In the first place, authors can email me at info@wootenshire.co.uk and I’ll set them up to be able to edit the wiki and see if they get any inspiration from it. I’d love for authors from other genres, like romance, contemporary or historical to get involved in the project All the authors retain the traditional copyright in their own work.
For those who wish to know more about the world of Wootenshire, head to the official website at www.wootenshire.co.uk

Question 6: Other series of yours, such as the Jonah Greene books, have been set in Wales. As a member of the Crime Cymru group and a Welsh citizen yourself, how do you draw inspiration from the Welsh landscape? Do you believe that it is important to give Wales a place within crime fiction?

When I first moved to Wales, I was a bit nervous about writing fiction set here. I’m from England originally and I think Wales has such a great creative legacy that it was a bit daunting at first to dive in and get involved. But the more I’ve got to know the place, the more confident I’ve been to set stories here.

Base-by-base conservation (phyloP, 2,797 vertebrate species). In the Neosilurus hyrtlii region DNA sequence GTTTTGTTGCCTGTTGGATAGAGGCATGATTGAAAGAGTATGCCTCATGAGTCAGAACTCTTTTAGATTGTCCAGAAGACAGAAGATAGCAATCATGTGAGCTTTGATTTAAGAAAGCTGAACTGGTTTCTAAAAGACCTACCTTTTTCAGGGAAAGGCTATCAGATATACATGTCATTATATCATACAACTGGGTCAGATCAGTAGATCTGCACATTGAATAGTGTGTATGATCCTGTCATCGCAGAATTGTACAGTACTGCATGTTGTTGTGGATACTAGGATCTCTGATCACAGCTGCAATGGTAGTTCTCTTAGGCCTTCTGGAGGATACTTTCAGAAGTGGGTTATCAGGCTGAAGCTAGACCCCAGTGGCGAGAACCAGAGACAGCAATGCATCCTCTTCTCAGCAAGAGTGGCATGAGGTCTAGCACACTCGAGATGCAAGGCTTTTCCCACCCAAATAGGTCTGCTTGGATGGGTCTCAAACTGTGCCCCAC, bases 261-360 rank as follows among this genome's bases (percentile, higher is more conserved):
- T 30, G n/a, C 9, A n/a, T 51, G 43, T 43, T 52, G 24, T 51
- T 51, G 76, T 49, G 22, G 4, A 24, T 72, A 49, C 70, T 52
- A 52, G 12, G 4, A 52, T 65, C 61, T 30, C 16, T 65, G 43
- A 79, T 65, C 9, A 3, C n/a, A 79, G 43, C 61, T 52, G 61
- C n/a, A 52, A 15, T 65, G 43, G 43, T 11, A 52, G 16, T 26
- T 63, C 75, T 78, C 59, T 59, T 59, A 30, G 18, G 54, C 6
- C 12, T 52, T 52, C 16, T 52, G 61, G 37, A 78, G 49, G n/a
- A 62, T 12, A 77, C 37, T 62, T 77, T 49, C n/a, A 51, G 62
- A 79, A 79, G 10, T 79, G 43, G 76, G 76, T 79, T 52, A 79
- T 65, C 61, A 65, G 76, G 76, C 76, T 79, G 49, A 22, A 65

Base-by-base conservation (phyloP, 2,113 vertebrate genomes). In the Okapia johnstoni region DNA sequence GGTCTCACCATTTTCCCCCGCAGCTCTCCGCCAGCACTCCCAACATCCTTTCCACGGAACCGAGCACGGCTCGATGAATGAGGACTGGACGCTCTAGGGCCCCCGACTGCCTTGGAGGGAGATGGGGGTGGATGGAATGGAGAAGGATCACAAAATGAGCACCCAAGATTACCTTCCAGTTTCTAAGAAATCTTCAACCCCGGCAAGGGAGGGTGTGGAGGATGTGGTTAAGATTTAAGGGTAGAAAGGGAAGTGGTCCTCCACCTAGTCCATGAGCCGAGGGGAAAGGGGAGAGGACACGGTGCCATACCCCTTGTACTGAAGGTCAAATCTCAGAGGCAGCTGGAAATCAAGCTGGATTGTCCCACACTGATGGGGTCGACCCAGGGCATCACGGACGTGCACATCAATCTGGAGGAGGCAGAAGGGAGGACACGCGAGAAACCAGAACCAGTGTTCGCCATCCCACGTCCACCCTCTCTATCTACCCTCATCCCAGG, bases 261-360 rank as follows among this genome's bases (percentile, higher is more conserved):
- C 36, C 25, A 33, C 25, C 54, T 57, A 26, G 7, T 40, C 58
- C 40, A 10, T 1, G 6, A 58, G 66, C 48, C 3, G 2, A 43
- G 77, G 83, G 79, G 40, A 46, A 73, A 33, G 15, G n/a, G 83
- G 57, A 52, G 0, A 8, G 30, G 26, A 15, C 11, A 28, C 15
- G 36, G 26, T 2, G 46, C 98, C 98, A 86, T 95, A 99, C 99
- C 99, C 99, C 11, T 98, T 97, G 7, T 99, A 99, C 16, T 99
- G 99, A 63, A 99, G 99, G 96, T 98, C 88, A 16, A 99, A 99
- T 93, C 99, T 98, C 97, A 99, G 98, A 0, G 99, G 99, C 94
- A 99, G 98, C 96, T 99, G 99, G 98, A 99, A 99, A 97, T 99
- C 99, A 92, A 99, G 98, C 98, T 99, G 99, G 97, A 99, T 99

Yes, I think Wales is a great setting for crime fiction. It has everything from cities, to suburbs and towns, to great sweeps of countryside and coastline. I thought after Hinterland there’d be a big upswing in projects based in Wales, but it hasn’t taken off yet. It’s a shame as Wales has at least as much to offer as places like Scandinavia or Scotland.

You can find a copy of Graham’s new novel here. Graham’s blog.


Issy Rixon is one of this season's Digital Cultural Correspondents in a new partnership with Aberystwyth University's Faculty of Arts and Social Sciences